Back in April I ran my most loved and most hated column of the year, an April Fool's lie about Fox buying DC. Readers loved it - as late as two months after I'd acknowledged the hoax, I was hearing that some pros and fans alike still "knew" it was true and I'd been "forced" to recant for security reasons, though in fact it was a complete hoax in all details (if you ever want to perpetrate a hoax, some tips: make it just ludicrous enough to be credible and stay away from traceable proper names) - and connected parties hated it, especially Fox, then (unknown to me) in a panic over the online bootlegging of an early cut of WOLVERINE. Hopefully they're calmer now, given the bootlegging had no discernable effect on the film's profits, apparently strong enough to have them talking sequel and spinoff.
Anyway, greeted at the office this morning by a small flood of emails praising me for my prescience, since the news popped up over the weekend that Disney bought Marvel.
Makes me sort of wish I'd gone with my original scenario for the hoax: Disney buys Marvel. Would have, but it was too on the nose for a good hoax. Marvel as freestanding entity was always ripe for purchase, and Disney as voracious "intellectual property" giant periodically goes on buying binges, so you always knew it would happen eventually if you were paying any attention at all. It just made too much sense, unlike Fox buys DC, which really makes no sense, given that DC's already owned by Warners and if Fox and Warners weren't at each other's throats before, the WATCHMEN lawsuit sure put them there. (Not that Fox wouldn't almost certainly make better use of DC as developmental ground than Warners ever has, but we're unlikely to ever know for sure.)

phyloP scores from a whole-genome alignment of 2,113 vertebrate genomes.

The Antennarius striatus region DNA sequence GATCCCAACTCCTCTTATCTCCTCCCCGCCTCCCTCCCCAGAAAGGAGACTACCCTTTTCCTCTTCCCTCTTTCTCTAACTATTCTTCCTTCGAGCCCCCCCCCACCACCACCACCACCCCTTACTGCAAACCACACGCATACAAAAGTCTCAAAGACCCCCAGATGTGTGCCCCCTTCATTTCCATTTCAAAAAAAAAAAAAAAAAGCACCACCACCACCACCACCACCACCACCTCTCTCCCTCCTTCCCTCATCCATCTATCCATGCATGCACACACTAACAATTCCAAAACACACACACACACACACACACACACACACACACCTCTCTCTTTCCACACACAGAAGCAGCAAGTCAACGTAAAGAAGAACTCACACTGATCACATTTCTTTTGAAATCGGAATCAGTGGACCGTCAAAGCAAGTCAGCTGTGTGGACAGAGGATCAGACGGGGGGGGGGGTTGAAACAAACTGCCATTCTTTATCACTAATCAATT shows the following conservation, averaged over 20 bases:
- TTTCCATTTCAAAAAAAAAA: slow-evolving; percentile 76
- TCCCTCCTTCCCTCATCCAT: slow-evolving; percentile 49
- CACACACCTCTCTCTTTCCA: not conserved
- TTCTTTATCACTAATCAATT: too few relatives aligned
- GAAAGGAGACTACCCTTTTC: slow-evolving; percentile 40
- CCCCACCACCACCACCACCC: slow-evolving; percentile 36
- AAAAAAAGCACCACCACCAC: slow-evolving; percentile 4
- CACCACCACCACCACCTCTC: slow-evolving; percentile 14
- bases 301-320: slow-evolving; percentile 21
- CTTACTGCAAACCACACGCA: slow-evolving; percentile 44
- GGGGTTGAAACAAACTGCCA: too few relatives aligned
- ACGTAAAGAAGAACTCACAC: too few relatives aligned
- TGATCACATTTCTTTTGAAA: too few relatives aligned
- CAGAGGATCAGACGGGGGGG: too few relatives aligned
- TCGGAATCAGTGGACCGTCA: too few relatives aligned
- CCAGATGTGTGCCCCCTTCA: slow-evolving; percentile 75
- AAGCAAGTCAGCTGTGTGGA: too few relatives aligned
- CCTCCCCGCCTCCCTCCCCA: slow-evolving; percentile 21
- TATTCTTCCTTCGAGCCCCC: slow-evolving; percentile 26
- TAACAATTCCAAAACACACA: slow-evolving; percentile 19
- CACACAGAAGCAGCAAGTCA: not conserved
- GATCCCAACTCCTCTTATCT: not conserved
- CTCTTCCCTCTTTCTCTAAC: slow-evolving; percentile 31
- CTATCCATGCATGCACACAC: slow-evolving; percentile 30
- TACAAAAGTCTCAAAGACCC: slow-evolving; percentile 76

Turns out it seems have to have had some shock value after all. Who knew?
So Disney bought Marvel. Whoo-hoo. Anybody remember when Ronald Perelman and his cronies, fresh off their purchase of the company from (or was it with) New World Pictures, "reconfiguring" Marvel from a comics publisher to a media corporation, with dreams of "mining" Marvel's vast store of characters (now commonly referred to as "intellectual properties," in keeping with today's jargon, and the Disney-Marvel press release likewise made reference to Marvel's store of over 5000 characters without reference to the vast majority of them being as trivial and laughable as, oh, Crossfire) (go look him up, that's what the Marvel Handbooks are for), openly spoke of challenging Disney for icon supremacy in the 21st century and less openly semi-joked of getting so big they'd buy Disney. But that was an owner or two ago. If the current owners had any dreams of media dominion, the reported four bil purchase price likely makes up for a lot of shattered dreams. Hollywood frequently inflates how much it pays for things, promoting, say, the option some company just bought for half a million dollars when that kind of money only changes hands once a film goes to production and the real amount paid upfront could be as little as a few grand and the odds of any film project dying on the vine are pretty high, but given the SEC will be looking this deal over - not that the SEC is any great shakes as watchdogs go (hi, Bernie!) - we can probably take the figure more or less at face value.